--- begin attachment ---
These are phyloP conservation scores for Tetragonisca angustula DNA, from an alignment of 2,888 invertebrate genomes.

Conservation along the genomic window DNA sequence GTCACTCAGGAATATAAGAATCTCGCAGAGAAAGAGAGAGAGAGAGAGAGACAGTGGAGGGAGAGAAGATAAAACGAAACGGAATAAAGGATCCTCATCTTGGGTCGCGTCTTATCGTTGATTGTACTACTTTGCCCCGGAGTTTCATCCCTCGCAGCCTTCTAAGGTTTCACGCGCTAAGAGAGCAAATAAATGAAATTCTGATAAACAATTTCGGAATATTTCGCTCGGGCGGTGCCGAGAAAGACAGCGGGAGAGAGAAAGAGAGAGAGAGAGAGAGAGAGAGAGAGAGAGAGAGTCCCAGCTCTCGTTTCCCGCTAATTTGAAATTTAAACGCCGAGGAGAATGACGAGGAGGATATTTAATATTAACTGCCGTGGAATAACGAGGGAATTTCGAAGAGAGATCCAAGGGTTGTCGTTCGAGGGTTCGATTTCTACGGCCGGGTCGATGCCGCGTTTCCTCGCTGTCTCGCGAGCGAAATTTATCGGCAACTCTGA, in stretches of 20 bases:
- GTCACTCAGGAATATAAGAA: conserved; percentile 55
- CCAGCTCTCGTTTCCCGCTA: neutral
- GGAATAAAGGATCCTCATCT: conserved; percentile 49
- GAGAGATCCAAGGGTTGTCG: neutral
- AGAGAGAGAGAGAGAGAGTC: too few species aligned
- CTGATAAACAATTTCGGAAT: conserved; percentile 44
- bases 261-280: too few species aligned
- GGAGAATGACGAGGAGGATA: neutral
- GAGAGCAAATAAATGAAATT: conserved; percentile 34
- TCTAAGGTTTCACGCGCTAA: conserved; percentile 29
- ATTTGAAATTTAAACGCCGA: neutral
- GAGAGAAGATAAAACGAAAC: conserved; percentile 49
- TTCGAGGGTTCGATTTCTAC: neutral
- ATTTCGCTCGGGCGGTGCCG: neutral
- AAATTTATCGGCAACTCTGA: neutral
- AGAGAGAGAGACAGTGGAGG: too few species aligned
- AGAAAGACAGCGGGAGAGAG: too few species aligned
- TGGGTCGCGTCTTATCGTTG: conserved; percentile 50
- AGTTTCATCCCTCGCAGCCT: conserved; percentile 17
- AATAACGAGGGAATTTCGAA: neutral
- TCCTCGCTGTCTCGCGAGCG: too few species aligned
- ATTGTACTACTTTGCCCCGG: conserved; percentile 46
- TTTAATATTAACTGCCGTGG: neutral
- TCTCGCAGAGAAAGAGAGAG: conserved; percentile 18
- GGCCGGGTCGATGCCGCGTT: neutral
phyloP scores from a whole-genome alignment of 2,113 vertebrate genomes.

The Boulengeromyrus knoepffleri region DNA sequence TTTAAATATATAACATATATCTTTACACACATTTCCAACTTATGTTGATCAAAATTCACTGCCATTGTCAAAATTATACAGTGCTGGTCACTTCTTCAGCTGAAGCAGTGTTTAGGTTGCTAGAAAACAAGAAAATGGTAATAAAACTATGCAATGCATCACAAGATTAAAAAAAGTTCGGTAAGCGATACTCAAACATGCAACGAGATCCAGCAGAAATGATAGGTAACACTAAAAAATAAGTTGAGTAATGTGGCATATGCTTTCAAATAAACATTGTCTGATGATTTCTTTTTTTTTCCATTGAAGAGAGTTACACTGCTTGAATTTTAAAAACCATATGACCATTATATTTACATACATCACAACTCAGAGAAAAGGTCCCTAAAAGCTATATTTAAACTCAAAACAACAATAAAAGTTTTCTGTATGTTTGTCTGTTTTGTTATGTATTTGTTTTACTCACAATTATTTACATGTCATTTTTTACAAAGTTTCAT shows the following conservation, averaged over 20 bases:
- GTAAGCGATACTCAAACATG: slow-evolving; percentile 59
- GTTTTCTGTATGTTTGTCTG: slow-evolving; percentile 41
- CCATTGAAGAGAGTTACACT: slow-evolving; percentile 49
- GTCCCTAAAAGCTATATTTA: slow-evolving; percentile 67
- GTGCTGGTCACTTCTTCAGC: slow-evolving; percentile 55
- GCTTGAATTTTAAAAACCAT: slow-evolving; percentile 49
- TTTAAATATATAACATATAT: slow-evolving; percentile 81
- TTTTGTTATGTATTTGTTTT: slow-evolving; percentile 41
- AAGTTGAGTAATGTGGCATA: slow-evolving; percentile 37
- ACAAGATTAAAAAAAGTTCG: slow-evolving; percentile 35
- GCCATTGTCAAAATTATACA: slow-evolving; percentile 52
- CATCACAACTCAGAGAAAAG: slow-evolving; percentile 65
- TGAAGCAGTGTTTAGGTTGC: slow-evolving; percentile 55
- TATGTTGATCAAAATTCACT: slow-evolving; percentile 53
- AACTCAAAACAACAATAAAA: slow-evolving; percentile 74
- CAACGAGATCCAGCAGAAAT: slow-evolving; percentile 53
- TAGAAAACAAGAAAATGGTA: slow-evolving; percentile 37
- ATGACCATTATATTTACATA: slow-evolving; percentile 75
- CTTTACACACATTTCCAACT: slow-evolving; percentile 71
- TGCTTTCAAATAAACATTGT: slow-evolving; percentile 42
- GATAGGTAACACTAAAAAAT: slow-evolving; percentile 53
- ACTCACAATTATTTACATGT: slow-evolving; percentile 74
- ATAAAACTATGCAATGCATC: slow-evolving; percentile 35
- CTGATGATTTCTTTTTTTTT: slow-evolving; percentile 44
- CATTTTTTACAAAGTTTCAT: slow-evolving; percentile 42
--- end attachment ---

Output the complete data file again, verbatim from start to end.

These are phyloP conservation scores for Tetragonisca angustula DNA, from an alignment of 2,888 invertebrate genomes.

Conservation along the genomic window DNA sequence GTCACTCAGGAATATAAGAATCTCGCAGAGAAAGAGAGAGAGAGAGAGAGACAGTGGAGGGAGAGAAGATAAAACGAAACGGAATAAAGGATCCTCATCTTGGGTCGCGTCTTATCGTTGATTGTACTACTTTGCCCCGGAGTTTCATCCCTCGCAGCCTTCTAAGGTTTCACGCGCTAAGAGAGCAAATAAATGAAATTCTGATAAACAATTTCGGAATATTTCGCTCGGGCGGTGCCGAGAAAGACAGCGGGAGAGAGAAAGAGAGAGAGAGAGAGAGAGAGAGAGAGAGAGAGAGTCCCAGCTCTCGTTTCCCGCTAATTTGAAATTTAAACGCCGAGGAGAATGACGAGGAGGATATTTAATATTAACTGCCGTGGAATAACGAGGGAATTTCGAAGAGAGATCCAAGGGTTGTCGTTCGAGGGTTCGATTTCTACGGCCGGGTCGATGCCGCGTTTCCTCGCTGTCTCGCGAGCGAAATTTATCGGCAACTCTGA, in stretches of 20 bases:
- GTCACTCAGGAATATAAGAA: conserved; percentile 55
- CCAGCTCTCGTTTCCCGCTA: neutral
- GGAATAAAGGATCCTCATCT: conserved; percentile 49
- GAGAGATCCAAGGGTTGTCG: neutral
- AGAGAGAGAGAGAGAGAGTC: too few species aligned
- CTGATAAACAATTTCGGAAT: conserved; percentile 44
- bases 261-280: too few species aligned
- GGAGAATGACGAGGAGGATA: neutral
- GAGAGCAAATAAATGAAATT: conserved; percentile 34
- TCTAAGGTTTCACGCGCTAA: conserved; percentile 29
- ATTTGAAATTTAAACGCCGA: neutral
- GAGAGAAGATAAAACGAAAC: conserved; percentile 49
- TTCGAGGGTTCGATTTCTAC: neutral
- ATTTCGCTCGGGCGGTGCCG: neutral
- AAATTTATCGGCAACTCTGA: neutral
- AGAGAGAGAGACAGTGGAGG: too few species aligned
- AGAAAGACAGCGGGAGAGAG: too few species aligned
- TGGGTCGCGTCTTATCGTTG: conserved; percentile 50
- AGTTTCATCCCTCGCAGCCT: conserved; percentile 17
- AATAACGAGGGAATTTCGAA: neutral
- TCCTCGCTGTCTCGCGAGCG: too few species aligned
- ATTGTACTACTTTGCCCCGG: conserved; percentile 46
- TTTAATATTAACTGCCGTGG: neutral
- TCTCGCAGAGAAAGAGAGAG: conserved; percentile 18
- GGCCGGGTCGATGCCGCGTT: neutral
phyloP scores from a whole-genome alignment of 2,113 vertebrate genomes.

The Boulengeromyrus knoepffleri region DNA sequence TTTAAATATATAACATATATCTTTACACACATTTCCAACTTATGTTGATCAAAATTCACTGCCATTGTCAAAATTATACAGTGCTGGTCACTTCTTCAGCTGAAGCAGTGTTTAGGTTGCTAGAAAACAAGAAAATGGTAATAAAACTATGCAATGCATCACAAGATTAAAAAAAGTTCGGTAAGCGATACTCAAACATGCAACGAGATCCAGCAGAAATGATAGGTAACACTAAAAAATAAGTTGAGTAATGTGGCATATGCTTTCAAATAAACATTGTCTGATGATTTCTTTTTTTTTCCATTGAAGAGAGTTACACTGCTTGAATTTTAAAAACCATATGACCATTATATTTACATACATCACAACTCAGAGAAAAGGTCCCTAAAAGCTATATTTAAACTCAAAACAACAATAAAAGTTTTCTGTATGTTTGTCTGTTTTGTTATGTATTTGTTTTACTCACAATTATTTACATGTCATTTTTTACAAAGTTTCAT shows the following conservation, averaged over 20 bases:
- GTAAGCGATACTCAAACATG: slow-evolving; percentile 59
- GTTTTCTGTATGTTTGTCTG: slow-evolving; percentile 41
- CCATTGAAGAGAGTTACACT: slow-evolving; percentile 49
- GTCCCTAAAAGCTATATTTA: slow-evolving; percentile 67
- GTGCTGGTCACTTCTTCAGC: slow-evolving; percentile 55
- GCTTGAATTTTAAAAACCAT: slow-evolving; percentile 49
- TTTAAATATATAACATATAT: slow-evolving; percentile 81
- TTTTGTTATGTATTTGTTTT: slow-evolving; percentile 41
- AAGTTGAGTAATGTGGCATA: slow-evolving; percentile 37
- ACAAGATTAAAAAAAGTTCG: slow-evolving; percentile 35
- GCCATTGTCAAAATTATACA: slow-evolving; percentile 52
- CATCACAACTCAGAGAAAAG: slow-evolving; percentile 65
- TGAAGCAGTGTTTAGGTTGC: slow-evolving; percentile 55
- TATGTTGATCAAAATTCACT: slow-evolving; percentile 53
- AACTCAAAACAACAATAAAA: slow-evolving; percentile 74
- CAACGAGATCCAGCAGAAAT: slow-evolving; percentile 53
- TAGAAAACAAGAAAATGGTA: slow-evolving; percentile 37
- ATGACCATTATATTTACATA: slow-evolving; percentile 75
- CTTTACACACATTTCCAACT: slow-evolving; percentile 71
- TGCTTTCAAATAAACATTGT: slow-evolving; percentile 42
- GATAGGTAACACTAAAAAAT: slow-evolving; percentile 53
- ACTCACAATTATTTACATGT: slow-evolving; percentile 74
- ATAAAACTATGCAATGCATC: slow-evolving; percentile 35
- CTGATGATTTCTTTTTTTTT: slow-evolving; percentile 44
- CATTTTTTACAAAGTTTCAT: slow-evolving; percentile 42